Before terrorism came to roost in the national psyche, another grave menace produced decades of anxiety in the U.S. -- the threat of all-out nuclear war with the Soviet Union. No one, from Broadway to the back roads of Vermont, would have been spared from that, so shouldn't we have already adjusted to living under a shadow of impending doom?


Not necessarily, Lifton says. He has studied the atomic bombing of Hiroshima, Japan, in depth and wrote about its lasting effects in his book, Hiroshima in America: Fifty Years of Denial. He also described the psychological consequences for those who survived the blast in another book, Death in Life: Survivors of Hiroshima.

"My whole study of Hiroshima was an effort to render it real," he says. "There were many defense mechanisms used against nuclear war," including "psychic numbing," a term he coined to describe the reduced emotional sensitivity people tend to develop when confronted with inconceivable horrors.

"The terrorist threat is more visceral," he says. Whereas it's hard to get one's mind around the idea of nuclear apocalypse, it's somewhat easier to imagine terrorist attacks. "Something deadly really took place," he says, and most of us lived to tell about it. "The threat is perceived as finite, and therefore actual."


That's not to say there were never any real worries before the fall of the Berlin Wall. "One should never be nostalgic for the structures of the Cold War," he says. "There was considerable real danger."


Linda Sapadin, PhD, a psychologist in Valley Stream, N.Y., and author of a self-help book, Master Your Fears: How To Triumph Over Your Worries and Get on With Life, suggests that the problem many Americans face today is not that their lives have become more dangerous, but that they are "accommodating fear instead of overcoming it," she says. "Fear has become a mindset."

Neuroscientists have found that fear appears to originate in a region of the brain called the amygdala. When it receives possibly threatening stimuli, it triggers automatic responses, like the release of stress hormones and increased heart rate. But it also kicks that information upstairs to higher brain functions, with which you can evaluate the perceived threat rationally, and either accept it as real, or disregard it.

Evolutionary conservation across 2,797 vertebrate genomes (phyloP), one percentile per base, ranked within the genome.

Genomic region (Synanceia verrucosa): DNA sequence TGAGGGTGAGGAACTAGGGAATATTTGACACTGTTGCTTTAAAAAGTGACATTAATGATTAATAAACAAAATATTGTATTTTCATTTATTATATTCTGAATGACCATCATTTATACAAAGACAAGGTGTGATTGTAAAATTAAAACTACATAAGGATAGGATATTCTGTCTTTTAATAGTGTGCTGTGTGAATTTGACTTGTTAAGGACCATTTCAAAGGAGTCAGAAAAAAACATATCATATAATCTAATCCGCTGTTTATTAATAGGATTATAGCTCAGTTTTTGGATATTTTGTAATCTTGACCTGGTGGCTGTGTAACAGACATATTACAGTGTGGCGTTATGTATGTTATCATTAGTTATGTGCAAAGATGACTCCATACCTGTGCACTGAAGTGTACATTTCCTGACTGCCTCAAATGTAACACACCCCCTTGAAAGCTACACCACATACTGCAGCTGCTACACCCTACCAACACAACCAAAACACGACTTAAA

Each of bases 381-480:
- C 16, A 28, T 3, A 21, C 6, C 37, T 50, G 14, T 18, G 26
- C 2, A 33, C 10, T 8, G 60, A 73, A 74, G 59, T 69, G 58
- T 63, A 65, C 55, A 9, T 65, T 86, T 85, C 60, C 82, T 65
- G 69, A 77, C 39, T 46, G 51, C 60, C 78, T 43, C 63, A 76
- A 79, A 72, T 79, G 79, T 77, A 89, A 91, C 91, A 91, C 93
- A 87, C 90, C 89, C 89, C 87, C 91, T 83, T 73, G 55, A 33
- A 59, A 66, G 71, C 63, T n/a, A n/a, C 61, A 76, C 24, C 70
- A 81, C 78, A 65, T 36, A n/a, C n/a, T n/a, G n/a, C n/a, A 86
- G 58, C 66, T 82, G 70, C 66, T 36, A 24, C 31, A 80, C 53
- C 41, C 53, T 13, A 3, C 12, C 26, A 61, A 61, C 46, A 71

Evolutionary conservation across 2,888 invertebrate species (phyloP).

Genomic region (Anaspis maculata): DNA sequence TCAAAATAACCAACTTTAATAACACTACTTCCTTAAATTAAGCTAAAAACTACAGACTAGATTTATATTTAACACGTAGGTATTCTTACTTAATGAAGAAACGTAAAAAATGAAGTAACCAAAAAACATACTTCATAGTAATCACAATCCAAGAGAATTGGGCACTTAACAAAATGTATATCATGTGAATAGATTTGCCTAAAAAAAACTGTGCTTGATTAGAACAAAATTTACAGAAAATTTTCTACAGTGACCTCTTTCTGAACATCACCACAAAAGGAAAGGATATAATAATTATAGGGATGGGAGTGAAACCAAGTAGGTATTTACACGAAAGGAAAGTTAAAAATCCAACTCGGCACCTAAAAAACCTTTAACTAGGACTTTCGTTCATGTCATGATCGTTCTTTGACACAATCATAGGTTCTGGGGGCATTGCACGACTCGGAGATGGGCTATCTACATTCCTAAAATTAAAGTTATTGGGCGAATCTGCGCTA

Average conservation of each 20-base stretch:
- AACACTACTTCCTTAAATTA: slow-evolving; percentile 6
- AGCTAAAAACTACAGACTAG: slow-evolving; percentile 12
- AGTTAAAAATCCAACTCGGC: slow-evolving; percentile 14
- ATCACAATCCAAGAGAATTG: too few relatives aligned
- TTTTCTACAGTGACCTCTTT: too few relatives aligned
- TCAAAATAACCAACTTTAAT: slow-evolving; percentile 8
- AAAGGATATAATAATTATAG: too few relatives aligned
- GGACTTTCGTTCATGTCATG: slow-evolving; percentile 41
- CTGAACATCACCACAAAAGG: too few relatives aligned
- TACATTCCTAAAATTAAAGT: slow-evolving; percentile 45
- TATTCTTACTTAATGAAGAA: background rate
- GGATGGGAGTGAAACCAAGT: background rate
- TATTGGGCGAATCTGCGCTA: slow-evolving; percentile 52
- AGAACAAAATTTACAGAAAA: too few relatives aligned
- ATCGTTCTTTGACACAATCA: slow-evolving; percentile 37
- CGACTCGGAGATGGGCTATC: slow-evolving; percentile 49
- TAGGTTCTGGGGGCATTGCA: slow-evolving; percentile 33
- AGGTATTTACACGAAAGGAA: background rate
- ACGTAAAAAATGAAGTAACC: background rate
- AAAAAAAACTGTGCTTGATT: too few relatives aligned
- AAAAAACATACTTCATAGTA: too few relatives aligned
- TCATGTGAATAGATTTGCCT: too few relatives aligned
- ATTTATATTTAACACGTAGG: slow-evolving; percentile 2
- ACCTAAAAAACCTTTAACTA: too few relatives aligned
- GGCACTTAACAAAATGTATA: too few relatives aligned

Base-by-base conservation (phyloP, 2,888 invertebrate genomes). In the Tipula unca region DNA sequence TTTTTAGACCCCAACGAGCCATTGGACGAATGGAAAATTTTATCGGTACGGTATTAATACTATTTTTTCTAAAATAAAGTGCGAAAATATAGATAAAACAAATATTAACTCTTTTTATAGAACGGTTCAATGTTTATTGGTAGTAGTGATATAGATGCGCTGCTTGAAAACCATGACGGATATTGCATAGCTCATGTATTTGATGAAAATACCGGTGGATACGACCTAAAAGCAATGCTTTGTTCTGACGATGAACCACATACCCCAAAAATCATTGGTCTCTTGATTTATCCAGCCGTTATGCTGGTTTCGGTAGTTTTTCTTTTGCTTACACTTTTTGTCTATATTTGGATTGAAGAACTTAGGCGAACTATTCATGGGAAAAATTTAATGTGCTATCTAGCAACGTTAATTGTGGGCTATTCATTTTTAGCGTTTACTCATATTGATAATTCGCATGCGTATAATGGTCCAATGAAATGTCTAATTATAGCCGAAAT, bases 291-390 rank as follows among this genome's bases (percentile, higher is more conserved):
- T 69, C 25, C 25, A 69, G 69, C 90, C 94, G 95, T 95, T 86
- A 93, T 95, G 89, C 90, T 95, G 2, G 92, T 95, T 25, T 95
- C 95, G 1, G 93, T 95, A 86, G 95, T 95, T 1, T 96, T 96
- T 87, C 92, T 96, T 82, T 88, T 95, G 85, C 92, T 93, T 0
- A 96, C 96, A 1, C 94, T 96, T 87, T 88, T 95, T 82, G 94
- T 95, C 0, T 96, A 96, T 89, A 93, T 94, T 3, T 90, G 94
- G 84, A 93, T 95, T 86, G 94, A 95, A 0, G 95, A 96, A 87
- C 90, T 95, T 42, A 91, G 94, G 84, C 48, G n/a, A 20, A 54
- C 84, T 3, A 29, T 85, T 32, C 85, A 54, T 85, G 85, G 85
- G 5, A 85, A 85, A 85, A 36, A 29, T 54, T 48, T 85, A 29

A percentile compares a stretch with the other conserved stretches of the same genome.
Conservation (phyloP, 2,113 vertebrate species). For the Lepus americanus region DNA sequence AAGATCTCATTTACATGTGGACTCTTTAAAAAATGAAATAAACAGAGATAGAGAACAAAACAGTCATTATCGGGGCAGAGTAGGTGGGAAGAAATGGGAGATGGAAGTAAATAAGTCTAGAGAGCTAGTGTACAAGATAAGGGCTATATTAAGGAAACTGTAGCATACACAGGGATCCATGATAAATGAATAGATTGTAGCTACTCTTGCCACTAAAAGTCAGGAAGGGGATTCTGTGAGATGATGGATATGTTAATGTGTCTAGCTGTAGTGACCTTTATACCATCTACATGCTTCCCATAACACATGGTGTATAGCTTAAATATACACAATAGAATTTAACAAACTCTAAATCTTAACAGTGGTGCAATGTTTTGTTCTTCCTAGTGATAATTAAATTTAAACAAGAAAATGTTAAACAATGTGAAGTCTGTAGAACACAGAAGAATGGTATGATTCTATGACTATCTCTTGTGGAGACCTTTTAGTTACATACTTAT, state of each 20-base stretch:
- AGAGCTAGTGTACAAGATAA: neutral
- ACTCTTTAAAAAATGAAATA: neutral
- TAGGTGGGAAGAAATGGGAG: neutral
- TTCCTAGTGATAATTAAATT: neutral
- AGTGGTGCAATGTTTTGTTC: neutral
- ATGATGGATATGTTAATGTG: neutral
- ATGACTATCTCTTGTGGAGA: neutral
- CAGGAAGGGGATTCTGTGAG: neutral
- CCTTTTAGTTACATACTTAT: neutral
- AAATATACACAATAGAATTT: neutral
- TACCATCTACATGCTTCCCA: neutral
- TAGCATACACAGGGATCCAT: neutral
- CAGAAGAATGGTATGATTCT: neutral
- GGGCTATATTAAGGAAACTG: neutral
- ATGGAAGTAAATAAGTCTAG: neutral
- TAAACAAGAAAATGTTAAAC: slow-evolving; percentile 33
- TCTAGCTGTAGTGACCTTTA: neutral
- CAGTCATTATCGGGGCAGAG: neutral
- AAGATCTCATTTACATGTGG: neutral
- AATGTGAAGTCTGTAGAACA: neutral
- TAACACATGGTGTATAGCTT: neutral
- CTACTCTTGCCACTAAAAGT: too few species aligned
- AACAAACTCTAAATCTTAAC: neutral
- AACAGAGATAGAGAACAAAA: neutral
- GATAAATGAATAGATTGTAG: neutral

"If you don't do that, then you're just stuck with the reflexive response," Sapadin says. Some people don't think things through well enough, she argues, so they learn to fear everything. "They feel hemmed in by the world rather than free to explore it," she says.


Direct experience -- fire burned me, now I fear fire -- isn't the only way fear is learned. In a 2001 study, researchers at New York University found that the amygdala activates when people encounter things they're merely told to fear. Subjects in the study were told they would get an electric shock when shown a certain color on a computer screen, and although none of them actually got a shock, MRI images showed that their amygdalas lit up when they saw the color.

Perhaps we are all learning to have fear responses when we hear "terrorists" because we're told we should fear them, no matter how far removed from bodily harm we may be.

WebMD Feature


Published Sept. 7, 2004.

SOURCES: Robert Jay Lifton, MD, distinguished professor emeritus, City University of New York, lecturer on psychiatry, Harvard University. Linda Sapadin, PhD. The Gallup Organization. National Association for Business Economics Policy Survey. Society for Neuroscience. National Institute of Mental Health. News release, New York University. The New Yorker, Sept. 6, 2004.